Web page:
These views all represent current positions, one of the features of the overall debate.

West Armidale was selected by the NBNCo as one of the pilot sites for initial test roll-out. This area includes the University of New England.

Roll-out coincided with the Federal election campaign. In the highly politicised environment and with doubts about costs, benefits and indeed the NBN's very survival, initial acceptance of the offer of free connection was very low indeed among ordinary residential users - less than 10%. Following the election, the University, Tony Windsor as Federal MP, the Council, the Chamber of Commerce and both local newspapers (among others) combined in a campaign to get sign-ups. The end result was an 88% connection rate, including the University.

There is a history to this one that is relevant to the broader debate, one of the reasons I was cranky with Jennie Brockie's failure to consult UNE's Professor Duncan until the very end. I quote from the transcript:  

JENNY BROCKIE: Annabelle, you had your hand up all through the last section and I want to involve you because you are Deputy Vice Chancellor in Armidale, one of the next roll-out sites for the NBN. More than 80% of students at UNE use distance learning, is that right?

PROFESSOR ANNABELLE DUNCAN, DEPUTY VICE CHANCELLOR, UNE: About 70% of them use distance learning, yes.

JENNY BROCKIE: What will it mean for them?

PROFESSOR ANNABELLE DUNCAN: It will make a huge difference to them. At the moment, much of the interaction between the students, both domestic students and the university, is really passive. There's some active interaction - that is, we can send the material through chat rooms for example, we can get material back that way. But all of those students who study off-site miss the real experience that comes from tutorials, for example, at the university. The interaction between different students, the interactions between the student and real-time with their lecturer and the discussions that go around that - that is all a very important part of the learning experience of the people on the university campus. They miss that if they are not on the campus.

With broadband we can have a virtually classroom, we can have a tutor, maybe in Armidale, maybe somewhere else in the world - anywhere. We can also have students joining that particular tutorial from anywhere again around Australia or internationally, for that matter, if we choose to. They can then take part in a real classroom experience so it makes it a much more powerful learning experience for those people.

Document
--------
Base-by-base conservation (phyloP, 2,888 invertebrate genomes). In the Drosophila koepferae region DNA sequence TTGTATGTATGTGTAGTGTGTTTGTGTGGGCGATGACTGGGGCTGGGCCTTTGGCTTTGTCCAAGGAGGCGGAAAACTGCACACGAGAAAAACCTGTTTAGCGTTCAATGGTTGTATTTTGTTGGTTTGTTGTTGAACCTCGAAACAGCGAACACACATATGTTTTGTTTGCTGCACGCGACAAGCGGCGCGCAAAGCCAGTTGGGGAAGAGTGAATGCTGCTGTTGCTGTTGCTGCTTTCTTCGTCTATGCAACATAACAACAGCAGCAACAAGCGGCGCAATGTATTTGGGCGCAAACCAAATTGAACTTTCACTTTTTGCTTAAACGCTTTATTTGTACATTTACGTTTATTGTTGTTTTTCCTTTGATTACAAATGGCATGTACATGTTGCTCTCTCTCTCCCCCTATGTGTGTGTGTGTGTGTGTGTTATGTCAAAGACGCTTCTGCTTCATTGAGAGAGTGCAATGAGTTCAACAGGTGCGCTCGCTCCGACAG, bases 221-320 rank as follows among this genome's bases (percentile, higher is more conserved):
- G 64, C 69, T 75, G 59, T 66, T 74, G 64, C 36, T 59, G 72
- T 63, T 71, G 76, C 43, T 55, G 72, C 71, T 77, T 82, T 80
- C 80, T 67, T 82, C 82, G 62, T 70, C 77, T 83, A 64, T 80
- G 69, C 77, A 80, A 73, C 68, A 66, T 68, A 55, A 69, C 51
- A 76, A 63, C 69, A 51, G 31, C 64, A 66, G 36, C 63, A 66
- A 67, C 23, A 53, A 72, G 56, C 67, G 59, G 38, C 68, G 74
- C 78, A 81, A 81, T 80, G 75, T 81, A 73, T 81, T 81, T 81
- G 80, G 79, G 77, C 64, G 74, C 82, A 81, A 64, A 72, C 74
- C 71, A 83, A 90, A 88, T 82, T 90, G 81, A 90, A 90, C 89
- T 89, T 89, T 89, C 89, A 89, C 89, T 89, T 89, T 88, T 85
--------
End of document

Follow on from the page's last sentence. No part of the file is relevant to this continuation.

As a major distance education provider, UNE has been concerned about better communications for a number of years, as have some of the other educational institutions in the city, including especially The Armidale School. In the first half of the 1990s, the university was involved in complicated and ultimately largely fruitless discussions with Telecom about the establishment of a new network that would allow it better on-line delivery. As part of this, I went to the trial of a new videoconferencing facility intended to allow interactive distance education. It was still very clunky, difficult to use.

During this same period, a number of us were involved in an attempt (the Collective Wisdom Project) to create an on-line network between Armidale schools, one that would allow cooperation and resource sharing between schools and would compliment the UNE work.

As part of this, early in 1996 we mounted a major display in the Armidale Town Hall in which students from various schools gathered to prepare web pages from material sent in from the schools. There was also an interactive link to an audience gathered at the UNE centre in Sydney. In retrospect, this was a remarkably ambitious project. What was semi-concealed at the time, was that a key element in the display - the then Telecom dial-up access from the schools - actually failed.

To UNE as well as some other Armidale interests, NBN is actually a make or break type of thing for a non-metro centre in a competitive world. The progressive wiring up of the university, of its colleges, of the schools, of the hospital, the doctors' surgeries, of the aged care facilities, provides opportunities to do things previously denied, as well as things not yet foreseen.